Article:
A funeral marks the close of a human life on earth. It is the opportunity for friends and family to express their grief, to give thanks for the life which has now completed its journey in this world and to commend the person into God’s keeping.
Arranging a funeral
The person who has died may have left a paragraph in their will describing the sort of funeral arrangements they hoped for. Naturally, the family will want to keep to such arrangements as far as possible.
The funeral director plays a very important part in all these arrangements and will want to know if the funeral is to be in the parish church or in the crematorium. Funeral directors know the local clergy, the local cemeteries and the crematoria.
Not everyone knows that they have the right to a funeral in their parish church, even if they and the dead person have not been church-goers. Nor do practising Christians always realise that they can have a Communion service as part of the funeral.
The clergy regard the taking of funerals as an important part of their work. They give a lot of time to visiting families, comforting those who are facing loss, finding out what service they wish and helping them to arrange it.
If one of the local clergy is to be asked to take the service, this should be done before any other funeral arrangements are made to make sure one is free and available. If the priest did not know the dead person well, then it would help to provide some details, especially if there is to be an address.
If you wish particular readings or music you should discuss these with the priest who will take the service.
These days many children attend funeral services. It is just as important for them to say goodbye as it is for adults. It is a good idea to prepare them well for what will happen and what the atmosphere may be like.
The funeral service
The service begins with the priest reading aloud such reassuring sentences from the scriptures as: ‘I am the resurrection and the life,’ saith the Lord; ‘he that believeth in me, though he were dead, yet shall he live: and whosoever liveth and believeth in me shall never die,’ and ‘I know that my Redeemer liveth …’
A psalm – often The Lord is my shepherd – follows and lessons are read telling of God’s care and of the hope of eternal life.
At this point, there may be an address or a sermon remembering the life and work of the dead person and the great Christian beliefs about life beyond death. Such words can be a comfort and strength to the mourners but sometimes it is felt that the service and the readings from the Bible convey all that needs to be said.
If the family wishes, the Communion service follows. The prayers recall the promise of the resurrection, entrust the dead person to the love and mercy of God and ask for comfort and strength for those who mourn.
The committal is a particularly solemn moment of the funeral service. It takes place either at the graveside or, in the case of a cremation, in the crematorium chapel or in church before the hearse leaves for the crematorium.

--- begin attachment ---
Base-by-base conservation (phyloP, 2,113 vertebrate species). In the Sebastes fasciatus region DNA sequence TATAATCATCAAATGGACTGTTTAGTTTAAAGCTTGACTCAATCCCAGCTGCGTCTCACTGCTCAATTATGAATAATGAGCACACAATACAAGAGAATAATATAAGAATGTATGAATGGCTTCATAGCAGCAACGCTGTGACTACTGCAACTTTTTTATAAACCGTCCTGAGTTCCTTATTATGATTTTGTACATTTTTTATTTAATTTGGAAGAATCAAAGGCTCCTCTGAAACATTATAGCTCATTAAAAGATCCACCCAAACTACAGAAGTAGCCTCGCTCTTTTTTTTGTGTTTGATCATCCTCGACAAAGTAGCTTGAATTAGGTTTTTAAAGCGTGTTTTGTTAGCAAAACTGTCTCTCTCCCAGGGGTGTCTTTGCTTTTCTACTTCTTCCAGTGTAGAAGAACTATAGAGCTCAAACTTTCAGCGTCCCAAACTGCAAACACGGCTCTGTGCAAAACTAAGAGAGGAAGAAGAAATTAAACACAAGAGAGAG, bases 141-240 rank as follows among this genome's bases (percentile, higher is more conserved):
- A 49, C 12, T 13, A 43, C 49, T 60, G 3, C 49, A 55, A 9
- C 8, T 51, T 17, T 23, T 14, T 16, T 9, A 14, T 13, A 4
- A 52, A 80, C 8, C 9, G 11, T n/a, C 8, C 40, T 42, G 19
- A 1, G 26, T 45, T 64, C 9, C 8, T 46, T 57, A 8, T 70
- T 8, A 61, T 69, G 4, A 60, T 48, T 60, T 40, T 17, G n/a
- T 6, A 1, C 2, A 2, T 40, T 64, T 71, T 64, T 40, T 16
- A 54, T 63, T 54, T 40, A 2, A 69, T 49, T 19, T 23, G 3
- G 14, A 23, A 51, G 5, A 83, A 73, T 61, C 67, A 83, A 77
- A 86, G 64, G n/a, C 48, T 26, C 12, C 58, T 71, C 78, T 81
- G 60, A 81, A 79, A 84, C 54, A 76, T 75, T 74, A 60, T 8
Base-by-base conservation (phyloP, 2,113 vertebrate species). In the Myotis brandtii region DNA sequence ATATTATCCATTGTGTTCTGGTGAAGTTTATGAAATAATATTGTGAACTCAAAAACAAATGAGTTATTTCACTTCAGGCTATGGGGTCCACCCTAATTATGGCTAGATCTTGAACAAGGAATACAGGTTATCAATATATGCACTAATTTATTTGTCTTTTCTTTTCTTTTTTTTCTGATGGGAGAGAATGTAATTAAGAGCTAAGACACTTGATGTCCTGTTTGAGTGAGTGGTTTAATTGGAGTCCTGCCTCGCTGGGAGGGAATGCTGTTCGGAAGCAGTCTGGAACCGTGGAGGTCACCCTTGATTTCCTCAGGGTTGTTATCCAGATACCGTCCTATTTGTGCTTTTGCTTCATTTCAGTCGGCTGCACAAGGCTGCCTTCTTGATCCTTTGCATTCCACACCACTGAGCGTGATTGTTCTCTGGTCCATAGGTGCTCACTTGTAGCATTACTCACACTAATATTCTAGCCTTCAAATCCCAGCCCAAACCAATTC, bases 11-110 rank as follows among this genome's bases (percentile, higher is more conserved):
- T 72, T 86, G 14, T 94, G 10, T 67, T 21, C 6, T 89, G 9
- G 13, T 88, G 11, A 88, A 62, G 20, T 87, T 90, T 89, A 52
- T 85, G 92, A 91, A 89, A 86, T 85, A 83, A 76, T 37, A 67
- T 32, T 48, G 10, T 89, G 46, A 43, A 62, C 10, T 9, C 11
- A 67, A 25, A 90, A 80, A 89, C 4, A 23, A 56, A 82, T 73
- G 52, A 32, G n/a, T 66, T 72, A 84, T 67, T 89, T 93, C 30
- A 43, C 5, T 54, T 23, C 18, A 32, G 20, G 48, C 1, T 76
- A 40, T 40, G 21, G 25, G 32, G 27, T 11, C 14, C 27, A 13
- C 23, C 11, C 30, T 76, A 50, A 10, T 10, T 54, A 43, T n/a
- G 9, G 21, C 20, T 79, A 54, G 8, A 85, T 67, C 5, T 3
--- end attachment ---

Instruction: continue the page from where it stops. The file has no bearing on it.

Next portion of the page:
In the cemetery or churchyard, the family will gather round the open grave into which the coffin is lowered and they will hear the words: ‘We therefore commit his (or her) body to the ground; earth to earth, ashes to ashes, dust to dust; in the sure and certain hope of the Resurrection to eternal life.’ Handfuls of earth are then scattered on the coffin.
In a crematorium, the words of committal may be accompanied by the closing of a curtain to hide the coffin from view or the coffin is moved slowly out of sight.
The committal can be a very emotional moment. Many who are suffering grief find that, even in their sadness, the words of prayer can lift them towards the experience of Christian rejoicing in the knowledge of life beyond death.
The offering of prayer and the trust that the person is in God’s safe hands can begin the process of healing the grief of loss.
The Church respects both burial of a body and burial of ashes after cremation. People have different reasons in making this choice. Sometimes the deceased had a clear preference. For some people environmental factors or availability and space considerations make a difference.
Although the churchyard at St. Mary’s is no longer open for burials, both Christ Church and St. Mary’s have memorial gardens where ashes can be buried. When this burial takes place, usually a few days after the funeral, a further very brief service can be held if the family wish it.
After the funeral
People who have lost someone close to them are often so busy with practical details and arrangements between the death and the funeral that they do not experience the full sense of their loss until later.
Grieving is a natural and important part of coming to terms with and healing this loss and it may continue for several months. If the clergy are asked, they will try to help. One often finds it is those who have suffered a close bereavement themselves, clergy or lay people, who can most easily offer comfort and support to those who mourn.
Comfort is also to be found in the promises of Jesus Christ, in the hope of the Resurrection and in the belief that the beloved person is safe in the hands of God.